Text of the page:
February 24, 2014
From the desk of Dr. A.J. Higgins
The Prize and the Pursuit
The Hind of the Dawn and the Beasts
Over the next few months of Monday Meditations, we will study Psalm 22 together in detail.
Hebrew scholars tell us that one possible translation of the superscript to Psalm 22, “Aijeleth-Shahar,” is “hind of the dawn.” If so, this only heightens the sense of pursuit and cruelty of those described in the Psalm. Elsewhere we are reminded that the hind is marked by sure-footedness (Hab 3:19); a care and sensitivity for her young (Jer 14:5); and speed (2 Sam 22:34). They were its only defense in a landscape of danger and death. Escape from those that pursue her was aided by all these qualities. Yet in this instance, the “hind of the dawn” was taken captive.
In contrast to the sensitivity and nature of the hind, the enemies are characterized as being bulls, lions, the wild ox, and dogs. With rapacious fury and unquenchable hatred they pursued their prey. Intent on total destruction and conquest, they pursued relentlessly and mercilessly. The strong bulls of Bashan would crush and trample beneath their feet. Without pity or mercy they would crush their prey. The lion, ferocious and wild, would tear and rend. The dogs, the unclean animals, would be marked by the intensity and relentless nature of their attack. It might be possible to link the bulls with the leaders of the nation (Amos 4:1), the lion with Satan who instigated and energized, and the dogs with Gentiles. But in the imagery of the Psalm, the main truth to grasp is the savagery of the hunters and the sensitivity of the prey.
His foes at Calvary were many and mighty. With cruel and vindictive hatred they had plotted and ensnared their victim. While He was upon the cross, they gloated with self-righteous joy, full of the pride of their supposed vindication; they surrounded Him and taunted their captive to add to His suffering. Like hunters cornering, surrounding, and closing in on their prey, they milled about the cross trying to intensify His sufferings by their blasphemy and taunts.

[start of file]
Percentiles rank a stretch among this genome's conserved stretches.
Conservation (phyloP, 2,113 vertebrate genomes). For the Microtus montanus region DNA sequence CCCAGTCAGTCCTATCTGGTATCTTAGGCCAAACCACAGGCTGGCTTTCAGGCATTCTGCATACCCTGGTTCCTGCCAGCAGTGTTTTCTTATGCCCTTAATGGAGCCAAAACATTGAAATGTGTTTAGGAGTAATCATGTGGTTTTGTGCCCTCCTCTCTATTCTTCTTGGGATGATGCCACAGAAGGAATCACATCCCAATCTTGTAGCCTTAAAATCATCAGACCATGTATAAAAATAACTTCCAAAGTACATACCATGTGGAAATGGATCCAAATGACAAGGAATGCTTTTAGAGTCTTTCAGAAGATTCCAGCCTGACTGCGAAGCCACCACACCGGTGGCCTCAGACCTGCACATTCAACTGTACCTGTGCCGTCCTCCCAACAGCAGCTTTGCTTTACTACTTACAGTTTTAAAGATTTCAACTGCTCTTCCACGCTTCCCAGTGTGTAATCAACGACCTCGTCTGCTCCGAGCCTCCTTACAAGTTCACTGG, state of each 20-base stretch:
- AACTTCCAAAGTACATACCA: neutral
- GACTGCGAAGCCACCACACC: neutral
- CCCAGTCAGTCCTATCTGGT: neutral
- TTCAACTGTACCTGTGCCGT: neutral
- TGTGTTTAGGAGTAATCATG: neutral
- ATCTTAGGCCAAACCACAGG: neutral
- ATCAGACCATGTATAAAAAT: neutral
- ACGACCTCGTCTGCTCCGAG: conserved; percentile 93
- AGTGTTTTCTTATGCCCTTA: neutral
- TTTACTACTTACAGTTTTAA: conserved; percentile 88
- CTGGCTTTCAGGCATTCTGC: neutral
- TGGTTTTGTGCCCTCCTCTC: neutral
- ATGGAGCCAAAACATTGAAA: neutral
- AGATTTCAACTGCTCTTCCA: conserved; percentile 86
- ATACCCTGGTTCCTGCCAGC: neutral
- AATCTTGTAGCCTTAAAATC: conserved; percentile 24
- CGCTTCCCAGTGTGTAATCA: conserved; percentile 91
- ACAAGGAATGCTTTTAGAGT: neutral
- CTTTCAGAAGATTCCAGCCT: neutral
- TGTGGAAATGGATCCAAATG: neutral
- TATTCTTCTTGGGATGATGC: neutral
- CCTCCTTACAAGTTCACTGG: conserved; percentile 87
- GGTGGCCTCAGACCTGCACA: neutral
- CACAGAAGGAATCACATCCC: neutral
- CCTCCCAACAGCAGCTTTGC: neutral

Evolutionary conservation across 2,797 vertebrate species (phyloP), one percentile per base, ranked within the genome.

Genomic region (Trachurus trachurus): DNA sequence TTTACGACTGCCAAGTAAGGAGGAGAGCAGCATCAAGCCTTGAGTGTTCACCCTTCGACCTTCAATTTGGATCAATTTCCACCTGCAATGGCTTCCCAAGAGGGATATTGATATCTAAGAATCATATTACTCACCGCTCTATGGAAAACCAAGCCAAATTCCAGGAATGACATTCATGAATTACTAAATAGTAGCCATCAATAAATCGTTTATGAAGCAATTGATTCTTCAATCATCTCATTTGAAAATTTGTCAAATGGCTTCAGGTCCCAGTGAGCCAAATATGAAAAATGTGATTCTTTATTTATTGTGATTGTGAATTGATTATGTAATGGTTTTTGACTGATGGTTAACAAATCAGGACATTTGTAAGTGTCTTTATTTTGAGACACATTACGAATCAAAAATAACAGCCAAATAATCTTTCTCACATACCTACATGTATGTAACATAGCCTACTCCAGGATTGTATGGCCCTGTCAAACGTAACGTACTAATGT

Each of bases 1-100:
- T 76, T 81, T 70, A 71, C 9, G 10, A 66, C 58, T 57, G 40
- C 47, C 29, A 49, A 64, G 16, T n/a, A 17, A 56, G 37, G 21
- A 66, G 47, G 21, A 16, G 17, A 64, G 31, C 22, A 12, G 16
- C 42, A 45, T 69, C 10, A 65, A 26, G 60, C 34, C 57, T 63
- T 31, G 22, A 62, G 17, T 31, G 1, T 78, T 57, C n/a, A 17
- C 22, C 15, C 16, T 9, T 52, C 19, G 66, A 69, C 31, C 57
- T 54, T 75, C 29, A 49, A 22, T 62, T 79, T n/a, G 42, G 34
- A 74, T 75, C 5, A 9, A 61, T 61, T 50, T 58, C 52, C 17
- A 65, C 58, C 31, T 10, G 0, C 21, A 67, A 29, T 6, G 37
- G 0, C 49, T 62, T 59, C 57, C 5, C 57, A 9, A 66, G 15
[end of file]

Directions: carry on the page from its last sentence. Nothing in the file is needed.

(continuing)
And “the hind of the dawn” not only willingly delivered Himself into the hands of His hunters, but moved into the darkness of “the night season” to accomplish and provide a redemption that He said had to be proclaimed first to those who were His hunters (Luke 24:47). The hind of the dawn in the darkness of the night; the hind of the dawn forsaken; the hind of the dawn brought into the dust of death!
1. Look at the various references to the hind in Scripture and bring all those thoughts to the cross. For example, in Genesis 49:21 Naphtali is a hind let loose: he giveth goodly words. What “good words” did the Lord Jesus speak on the cross?
2. Why does Jeremiah, when wishing to show how great the famine was, illustrate it from the unusual occurrence of the hind forsaking her young? What does this say about the “forsaking” of Calvary?